Computer Numerical Control or CNC is a process that controls an automated machine using a computer program. These machines are run under the supervision of an accredited CNC operator and help increase productivity and minimize the likelihood of human errors on a project.
CNC machines came into existence in 1950 and gained general acceptance among manufacturers all across the world. The technology also witnessed a significant revolution in the year 2000. Presently, many different industries are using CNC machinery.
Types of CNC Professions
You can either work in a CNC profession as an operator or a programmer. A CNC operator runs the machine to produce a variety of products while a programmer programs the CNC machine as well as the computer to make it usable for the operator.
Since CNC machinery revolutionized with numerical programming and design specifications, it has become easy for CNC operators to make sure that the equipment works properly and detects potential problems, including overheating and vibration.
Luckily, CNC operators and programmers are in huge demand these days. Almost 90 percent of professionals with graduation from accredited CNC training programs have chances of immediate hiring with a salary range starting from $35,000 to $78,000. Since CNC serves as the foundation of manufacturing in many industries, such as nuclear, machinery, and aerospace, many employment opportunities are available in the said fields.
What Do You Need to Become a CNC Professional?
Computer Numerically Controlled or CNC machines help cut and shape plastic and metal to use in many different types of manufacturing. To operate this machinery, a CNC operator must have the necessary mechanical skills and the ability to read blueprints.
As mentioned earlier, working with CNC machinery requires you to have a range of skills. Some of those are obtainable through certificate and degree programs. Internship and on-the-job training are also helpful in getting familiar with your workplace equipment. You can complete these courses through technical schools and community colleges. For certificate programs, you can look for a vocational school, commercial trade school, or community college in your city.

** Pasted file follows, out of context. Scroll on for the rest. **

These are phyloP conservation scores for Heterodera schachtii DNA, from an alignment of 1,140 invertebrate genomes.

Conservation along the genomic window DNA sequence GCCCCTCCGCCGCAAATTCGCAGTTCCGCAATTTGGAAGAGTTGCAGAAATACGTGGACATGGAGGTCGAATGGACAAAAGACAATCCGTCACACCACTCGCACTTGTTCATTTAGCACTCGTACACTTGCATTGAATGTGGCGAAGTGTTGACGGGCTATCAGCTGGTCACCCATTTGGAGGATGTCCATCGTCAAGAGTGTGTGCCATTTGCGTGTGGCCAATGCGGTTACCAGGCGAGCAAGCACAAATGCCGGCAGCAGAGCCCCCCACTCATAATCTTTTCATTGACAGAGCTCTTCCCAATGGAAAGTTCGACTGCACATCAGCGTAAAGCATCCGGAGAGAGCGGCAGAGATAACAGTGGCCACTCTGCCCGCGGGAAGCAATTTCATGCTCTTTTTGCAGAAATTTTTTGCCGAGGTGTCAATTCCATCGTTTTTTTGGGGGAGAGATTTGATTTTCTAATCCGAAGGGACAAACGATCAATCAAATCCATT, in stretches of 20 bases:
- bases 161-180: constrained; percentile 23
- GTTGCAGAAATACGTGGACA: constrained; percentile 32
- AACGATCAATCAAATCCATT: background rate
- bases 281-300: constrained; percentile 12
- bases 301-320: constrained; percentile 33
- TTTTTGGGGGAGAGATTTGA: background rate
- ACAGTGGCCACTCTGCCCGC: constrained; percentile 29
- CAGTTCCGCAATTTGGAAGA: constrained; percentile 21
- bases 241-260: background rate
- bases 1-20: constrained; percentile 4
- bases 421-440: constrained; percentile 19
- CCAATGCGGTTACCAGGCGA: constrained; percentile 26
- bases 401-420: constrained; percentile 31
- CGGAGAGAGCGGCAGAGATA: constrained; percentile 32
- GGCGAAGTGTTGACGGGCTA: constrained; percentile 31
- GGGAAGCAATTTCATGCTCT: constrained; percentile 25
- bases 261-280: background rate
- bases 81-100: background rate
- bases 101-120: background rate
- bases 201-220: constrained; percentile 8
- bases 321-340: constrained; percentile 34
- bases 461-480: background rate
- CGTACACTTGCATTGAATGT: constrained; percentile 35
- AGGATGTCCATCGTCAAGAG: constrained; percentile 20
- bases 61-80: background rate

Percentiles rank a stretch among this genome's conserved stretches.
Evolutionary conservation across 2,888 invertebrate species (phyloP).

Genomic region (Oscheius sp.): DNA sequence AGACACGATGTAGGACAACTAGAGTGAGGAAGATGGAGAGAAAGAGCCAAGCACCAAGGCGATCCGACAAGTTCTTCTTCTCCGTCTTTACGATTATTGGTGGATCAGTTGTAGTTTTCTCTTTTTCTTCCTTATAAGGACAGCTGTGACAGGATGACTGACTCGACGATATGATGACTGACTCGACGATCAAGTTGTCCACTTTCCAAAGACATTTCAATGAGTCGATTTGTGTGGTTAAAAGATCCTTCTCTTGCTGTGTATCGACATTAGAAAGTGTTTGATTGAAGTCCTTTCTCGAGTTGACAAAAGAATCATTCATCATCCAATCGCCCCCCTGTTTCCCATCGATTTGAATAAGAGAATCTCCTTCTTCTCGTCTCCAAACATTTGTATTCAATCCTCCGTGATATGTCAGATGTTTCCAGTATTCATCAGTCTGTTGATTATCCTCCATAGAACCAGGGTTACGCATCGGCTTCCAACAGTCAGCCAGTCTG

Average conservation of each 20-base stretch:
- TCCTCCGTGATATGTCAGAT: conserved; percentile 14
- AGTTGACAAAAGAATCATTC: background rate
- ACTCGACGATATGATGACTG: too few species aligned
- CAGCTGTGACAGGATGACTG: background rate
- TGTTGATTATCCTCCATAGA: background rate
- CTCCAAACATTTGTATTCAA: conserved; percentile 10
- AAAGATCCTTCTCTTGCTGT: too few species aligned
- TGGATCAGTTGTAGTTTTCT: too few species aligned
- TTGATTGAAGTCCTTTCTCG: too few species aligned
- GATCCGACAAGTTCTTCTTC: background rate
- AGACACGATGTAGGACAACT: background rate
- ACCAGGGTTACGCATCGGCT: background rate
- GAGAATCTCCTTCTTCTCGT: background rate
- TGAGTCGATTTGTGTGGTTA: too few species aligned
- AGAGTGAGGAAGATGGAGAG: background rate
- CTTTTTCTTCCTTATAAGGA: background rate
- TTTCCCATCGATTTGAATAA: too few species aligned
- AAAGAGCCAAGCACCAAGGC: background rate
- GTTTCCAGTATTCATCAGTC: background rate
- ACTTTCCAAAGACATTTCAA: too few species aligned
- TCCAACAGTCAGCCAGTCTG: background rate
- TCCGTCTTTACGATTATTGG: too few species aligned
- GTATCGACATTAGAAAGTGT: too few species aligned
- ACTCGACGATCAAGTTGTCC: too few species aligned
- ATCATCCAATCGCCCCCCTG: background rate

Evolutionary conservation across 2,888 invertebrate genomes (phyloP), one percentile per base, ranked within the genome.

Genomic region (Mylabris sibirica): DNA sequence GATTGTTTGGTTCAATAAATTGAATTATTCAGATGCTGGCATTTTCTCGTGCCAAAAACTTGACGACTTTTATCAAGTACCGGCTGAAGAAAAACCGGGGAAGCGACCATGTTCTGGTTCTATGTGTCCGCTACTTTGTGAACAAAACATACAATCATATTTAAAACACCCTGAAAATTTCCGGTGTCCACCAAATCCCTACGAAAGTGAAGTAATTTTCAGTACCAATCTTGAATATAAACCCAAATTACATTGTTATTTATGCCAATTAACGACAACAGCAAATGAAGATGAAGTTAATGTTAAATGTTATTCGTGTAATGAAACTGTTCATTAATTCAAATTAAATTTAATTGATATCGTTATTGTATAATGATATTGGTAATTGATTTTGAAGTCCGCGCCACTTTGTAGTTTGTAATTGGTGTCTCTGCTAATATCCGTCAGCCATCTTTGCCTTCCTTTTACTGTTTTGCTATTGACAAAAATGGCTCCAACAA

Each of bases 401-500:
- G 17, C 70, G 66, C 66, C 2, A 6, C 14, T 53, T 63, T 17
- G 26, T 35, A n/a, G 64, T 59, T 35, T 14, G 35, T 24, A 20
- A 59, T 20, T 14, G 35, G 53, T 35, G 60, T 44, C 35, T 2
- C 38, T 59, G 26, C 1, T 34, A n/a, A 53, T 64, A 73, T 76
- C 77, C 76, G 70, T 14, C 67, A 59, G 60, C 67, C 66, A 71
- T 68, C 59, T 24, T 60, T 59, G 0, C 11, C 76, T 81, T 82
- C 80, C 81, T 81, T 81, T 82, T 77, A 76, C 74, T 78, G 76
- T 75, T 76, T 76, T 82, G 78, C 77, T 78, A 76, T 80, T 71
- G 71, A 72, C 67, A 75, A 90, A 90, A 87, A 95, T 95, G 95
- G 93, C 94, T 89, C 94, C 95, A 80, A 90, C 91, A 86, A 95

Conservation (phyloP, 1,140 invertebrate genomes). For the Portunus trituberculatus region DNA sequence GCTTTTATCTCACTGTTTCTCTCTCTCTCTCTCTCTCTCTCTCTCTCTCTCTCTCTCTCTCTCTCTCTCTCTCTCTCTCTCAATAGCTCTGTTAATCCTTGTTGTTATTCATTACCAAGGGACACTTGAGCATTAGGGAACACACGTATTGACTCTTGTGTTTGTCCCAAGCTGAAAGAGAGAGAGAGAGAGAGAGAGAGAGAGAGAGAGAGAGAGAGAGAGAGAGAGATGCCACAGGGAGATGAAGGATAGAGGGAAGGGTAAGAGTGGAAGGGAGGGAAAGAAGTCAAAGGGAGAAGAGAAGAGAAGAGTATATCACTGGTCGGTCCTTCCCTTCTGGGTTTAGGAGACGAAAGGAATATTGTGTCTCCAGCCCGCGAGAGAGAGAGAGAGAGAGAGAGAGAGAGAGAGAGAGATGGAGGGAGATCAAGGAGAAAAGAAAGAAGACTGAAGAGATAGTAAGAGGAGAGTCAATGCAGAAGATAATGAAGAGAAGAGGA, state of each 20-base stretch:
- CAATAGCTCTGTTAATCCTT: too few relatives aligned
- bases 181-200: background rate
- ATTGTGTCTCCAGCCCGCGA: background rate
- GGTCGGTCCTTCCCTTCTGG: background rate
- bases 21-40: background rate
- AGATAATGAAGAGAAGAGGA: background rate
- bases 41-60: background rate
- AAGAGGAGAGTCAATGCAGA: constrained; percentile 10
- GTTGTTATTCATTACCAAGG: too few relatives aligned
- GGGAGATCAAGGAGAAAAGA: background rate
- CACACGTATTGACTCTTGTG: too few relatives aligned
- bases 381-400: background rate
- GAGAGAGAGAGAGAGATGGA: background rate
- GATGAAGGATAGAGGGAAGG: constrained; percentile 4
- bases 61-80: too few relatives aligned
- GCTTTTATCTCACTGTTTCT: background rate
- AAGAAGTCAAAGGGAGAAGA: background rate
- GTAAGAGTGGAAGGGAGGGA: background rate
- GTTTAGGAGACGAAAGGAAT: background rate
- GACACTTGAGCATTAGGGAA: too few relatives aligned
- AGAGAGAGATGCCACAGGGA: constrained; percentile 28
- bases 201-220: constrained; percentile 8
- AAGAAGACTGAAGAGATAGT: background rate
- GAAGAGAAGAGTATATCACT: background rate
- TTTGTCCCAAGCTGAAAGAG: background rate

Some CNC operators also advance to the position of CNC setup operator or choose to be CNC programmers. Working on these positions, however, needs you to meet additional educational requirements, such as completing a course in advanced computer programming. If you are planning to work in shipbuilding or aerospace industries, completing a bachelor’s degree in engineering is a must.
What is included in the Coursework?
Degree and certificate programs for CNC include blueprint reading, basic mathematics, CNC machinery setup and operation, and CNC tooling. Some CNC education programs also include computer-aided designs and manufacturing (CAD/CAM) and primary programming skills for different CNC lathe and laser operations as well as milling applications.
After you complete your degree or certificate to become a CNC professional, you will need to have the relevant hands-on training in using the machine and CNC machinery operations. Many state machining and tooling apprenticeship associations offer CNC operator apprenticeships. It takes four years to complete your apprenticeship program, during which you can work as a full-time employee of the sponsoring company.
Several companies require CNC operators with essential computer programming expertise, and it is more likely that CNC machinists will see an increased demand within the next two years. If you want to make your career on the technical side, working as a trained CNC professional can turn out to be the right opportunity for you.
A career in CNC has excellent growth potential. The experts at Senga-eng.com are one of the best examples of those who decided to utilize innovations in CNC machinery technologies and are doing the best in their workplaces.